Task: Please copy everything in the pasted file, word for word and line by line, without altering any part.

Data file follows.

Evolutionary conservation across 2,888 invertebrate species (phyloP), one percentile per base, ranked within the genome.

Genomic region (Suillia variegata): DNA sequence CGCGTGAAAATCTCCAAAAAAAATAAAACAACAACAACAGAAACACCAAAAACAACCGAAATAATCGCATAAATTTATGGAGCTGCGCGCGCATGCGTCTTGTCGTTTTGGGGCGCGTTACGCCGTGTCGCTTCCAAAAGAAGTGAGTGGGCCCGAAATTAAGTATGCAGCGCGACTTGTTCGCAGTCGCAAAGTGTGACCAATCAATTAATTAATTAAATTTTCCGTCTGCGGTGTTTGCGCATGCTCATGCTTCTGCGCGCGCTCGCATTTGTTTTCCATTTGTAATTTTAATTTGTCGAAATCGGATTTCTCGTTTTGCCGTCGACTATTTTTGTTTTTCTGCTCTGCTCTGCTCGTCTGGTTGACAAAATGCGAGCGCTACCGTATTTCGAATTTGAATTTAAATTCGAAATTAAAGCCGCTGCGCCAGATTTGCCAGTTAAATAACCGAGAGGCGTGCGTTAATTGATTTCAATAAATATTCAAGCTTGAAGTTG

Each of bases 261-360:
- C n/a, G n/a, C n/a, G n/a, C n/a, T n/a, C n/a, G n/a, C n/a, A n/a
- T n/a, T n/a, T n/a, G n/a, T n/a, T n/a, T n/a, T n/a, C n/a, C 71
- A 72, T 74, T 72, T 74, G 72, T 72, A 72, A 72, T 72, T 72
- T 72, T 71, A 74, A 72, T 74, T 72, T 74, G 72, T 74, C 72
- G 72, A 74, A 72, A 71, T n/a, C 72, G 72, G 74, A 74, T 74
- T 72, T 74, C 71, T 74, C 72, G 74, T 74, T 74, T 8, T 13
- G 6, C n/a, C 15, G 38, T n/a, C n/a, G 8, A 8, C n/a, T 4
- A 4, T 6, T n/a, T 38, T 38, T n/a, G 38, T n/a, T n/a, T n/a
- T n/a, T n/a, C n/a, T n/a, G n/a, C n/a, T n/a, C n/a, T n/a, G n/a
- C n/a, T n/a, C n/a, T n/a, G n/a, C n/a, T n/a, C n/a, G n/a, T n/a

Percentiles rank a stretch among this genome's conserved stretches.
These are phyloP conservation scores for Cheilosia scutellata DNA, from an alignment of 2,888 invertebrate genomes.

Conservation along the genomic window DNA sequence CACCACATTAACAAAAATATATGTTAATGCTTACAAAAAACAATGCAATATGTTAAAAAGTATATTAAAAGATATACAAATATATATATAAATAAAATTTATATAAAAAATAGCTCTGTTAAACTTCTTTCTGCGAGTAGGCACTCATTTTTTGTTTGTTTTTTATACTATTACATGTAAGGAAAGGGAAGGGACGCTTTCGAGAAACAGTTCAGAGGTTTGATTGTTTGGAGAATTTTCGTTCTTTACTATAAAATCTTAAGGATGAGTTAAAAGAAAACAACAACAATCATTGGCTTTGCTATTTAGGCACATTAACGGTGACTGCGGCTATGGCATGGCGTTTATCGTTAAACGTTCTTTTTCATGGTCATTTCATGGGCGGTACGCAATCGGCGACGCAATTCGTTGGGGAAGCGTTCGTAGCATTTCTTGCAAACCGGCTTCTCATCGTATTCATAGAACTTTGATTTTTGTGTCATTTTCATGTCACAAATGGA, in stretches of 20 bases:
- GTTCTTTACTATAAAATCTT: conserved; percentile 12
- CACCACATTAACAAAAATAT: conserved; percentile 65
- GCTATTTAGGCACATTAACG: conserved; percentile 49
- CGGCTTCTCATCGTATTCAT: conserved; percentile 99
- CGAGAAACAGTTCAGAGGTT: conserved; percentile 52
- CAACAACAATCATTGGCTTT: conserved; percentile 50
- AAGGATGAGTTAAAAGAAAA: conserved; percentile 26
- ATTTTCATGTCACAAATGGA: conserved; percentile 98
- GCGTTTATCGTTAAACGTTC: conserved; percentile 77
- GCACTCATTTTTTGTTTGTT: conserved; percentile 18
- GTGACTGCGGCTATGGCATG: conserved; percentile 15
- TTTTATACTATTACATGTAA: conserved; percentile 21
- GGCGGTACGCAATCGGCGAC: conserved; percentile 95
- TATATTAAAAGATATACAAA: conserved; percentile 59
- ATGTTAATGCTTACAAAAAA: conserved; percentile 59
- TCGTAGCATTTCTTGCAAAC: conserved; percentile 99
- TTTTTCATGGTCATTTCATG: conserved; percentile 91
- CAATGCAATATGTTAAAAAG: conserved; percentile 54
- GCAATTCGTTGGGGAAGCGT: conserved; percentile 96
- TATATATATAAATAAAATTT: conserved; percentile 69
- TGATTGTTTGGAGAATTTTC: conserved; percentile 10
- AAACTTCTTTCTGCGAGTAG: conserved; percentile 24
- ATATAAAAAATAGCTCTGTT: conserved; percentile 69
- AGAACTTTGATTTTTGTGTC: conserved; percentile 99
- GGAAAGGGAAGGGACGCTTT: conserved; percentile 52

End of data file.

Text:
Evolutionary conservation across 2,888 invertebrate species (phyloP), one percentile per base, ranked within the genome.

Genomic region (Suillia variegata): DNA sequence CGCGTGAAAATCTCCAAAAAAAATAAAACAACAACAACAGAAACACCAAAAACAACCGAAATAATCGCATAAATTTATGGAGCTGCGCGCGCATGCGTCTTGTCGTTTTGGGGCGCGTTACGCCGTGTCGCTTCCAAAAGAAGTGAGTGGGCCCGAAATTAAGTATGCAGCGCGACTTGTTCGCAGTCGCAAAGTGTGACCAATCAATTAATTAATTAAATTTTCCGTCTGCGGTGTTTGCGCATGCTCATGCTTCTGCGCGCGCTCGCATTTGTTTTCCATTTGTAATTTTAATTTGTCGAAATCGGATTTCTCGTTTTGCCGTCGACTATTTTTGTTTTTCTGCTCTGCTCTGCTCGTCTGGTTGACAAAATGCGAGCGCTACCGTATTTCGAATTTGAATTTAAATTCGAAATTAAAGCCGCTGCGCCAGATTTGCCAGTTAAATAACCGAGAGGCGTGCGTTAATTGATTTCAATAAATATTCAAGCTTGAAGTTG

Each of bases 261-360:
- C n/a, G n/a, C n/a, G n/a, C n/a, T n/a, C n/a, G n/a, C n/a, A n/a
- T n/a, T n/a, T n/a, G n/a, T n/a, T n/a, T n/a, T n/a, C n/a, C 71
- A 72, T 74, T 72, T 74, G 72, T 72, A 72, A 72, T 72, T 72
- T 72, T 71, A 74, A 72, T 74, T 72, T 74, G 72, T 74, C 72
- G 72, A 74, A 72, A 71, T n/a, C 72, G 72, G 74, A 74, T 74
- T 72, T 74, C 71, T 74, C 72, G 74, T 74, T 74, T 8, T 13
- G 6, C n/a, C 15, G 38, T n/a, C n/a, G 8, A 8, C n/a, T 4
- A 4, T 6, T n/a, T 38, T 38, T n/a, G 38, T n/a, T n/a, T n/a
- T n/a, T n/a, C n/a, T n/a, G n/a, C n/a, T n/a, C n/a, T n/a, G n/a
- C n/a, T n/a, C n/a, T n/a, G n/a, C n/a, T n/a, C n/a, G n/a, T n/a

Percentiles rank a stretch among this genome's conserved stretches.
These are phyloP conservation scores for Cheilosia scutellata DNA, from an alignment of 2,888 invertebrate genomes.

Conservation along the genomic window DNA sequence CACCACATTAACAAAAATATATGTTAATGCTTACAAAAAACAATGCAATATGTTAAAAAGTATATTAAAAGATATACAAATATATATATAAATAAAATTTATATAAAAAATAGCTCTGTTAAACTTCTTTCTGCGAGTAGGCACTCATTTTTTGTTTGTTTTTTATACTATTACATGTAAGGAAAGGGAAGGGACGCTTTCGAGAAACAGTTCAGAGGTTTGATTGTTTGGAGAATTTTCGTTCTTTACTATAAAATCTTAAGGATGAGTTAAAAGAAAACAACAACAATCATTGGCTTTGCTATTTAGGCACATTAACGGTGACTGCGGCTATGGCATGGCGTTTATCGTTAAACGTTCTTTTTCATGGTCATTTCATGGGCGGTACGCAATCGGCGACGCAATTCGTTGGGGAAGCGTTCGTAGCATTTCTTGCAAACCGGCTTCTCATCGTATTCATAGAACTTTGATTTTTGTGTCATTTTCATGTCACAAATGGA, in stretches of 20 bases:
- GTTCTTTACTATAAAATCTT: conserved; percentile 12
- CACCACATTAACAAAAATAT: conserved; percentile 65
- GCTATTTAGGCACATTAACG: conserved; percentile 49
- CGGCTTCTCATCGTATTCAT: conserved; percentile 99
- CGAGAAACAGTTCAGAGGTT: conserved; percentile 52
- CAACAACAATCATTGGCTTT: conserved; percentile 50
- AAGGATGAGTTAAAAGAAAA: conserved; percentile 26
- ATTTTCATGTCACAAATGGA: conserved; percentile 98
- GCGTTTATCGTTAAACGTTC: conserved; percentile 77
- GCACTCATTTTTTGTTTGTT: conserved; percentile 18
- GTGACTGCGGCTATGGCATG: conserved; percentile 15
- TTTTATACTATTACATGTAA: conserved; percentile 21
- GGCGGTACGCAATCGGCGAC: conserved; percentile 95
- TATATTAAAAGATATACAAA: conserved; percentile 59
- ATGTTAATGCTTACAAAAAA: conserved; percentile 59
- TCGTAGCATTTCTTGCAAAC: conserved; percentile 99
- TTTTTCATGGTCATTTCATG: conserved; percentile 91
- CAATGCAATATGTTAAAAAG: conserved; percentile 54
- GCAATTCGTTGGGGAAGCGT: conserved; percentile 96
- TATATATATAAATAAAATTT: conserved; percentile 69
- TGATTGTTTGGAGAATTTTC: conserved; percentile 10
- AAACTTCTTTCTGCGAGTAG: conserved; percentile 24
- ATATAAAAAATAGCTCTGTT: conserved; percentile 69
- AGAACTTTGATTTTTGTGTC: conserved; percentile 99
- GGAAAGGGAAGGGACGCTTT: conserved; percentile 52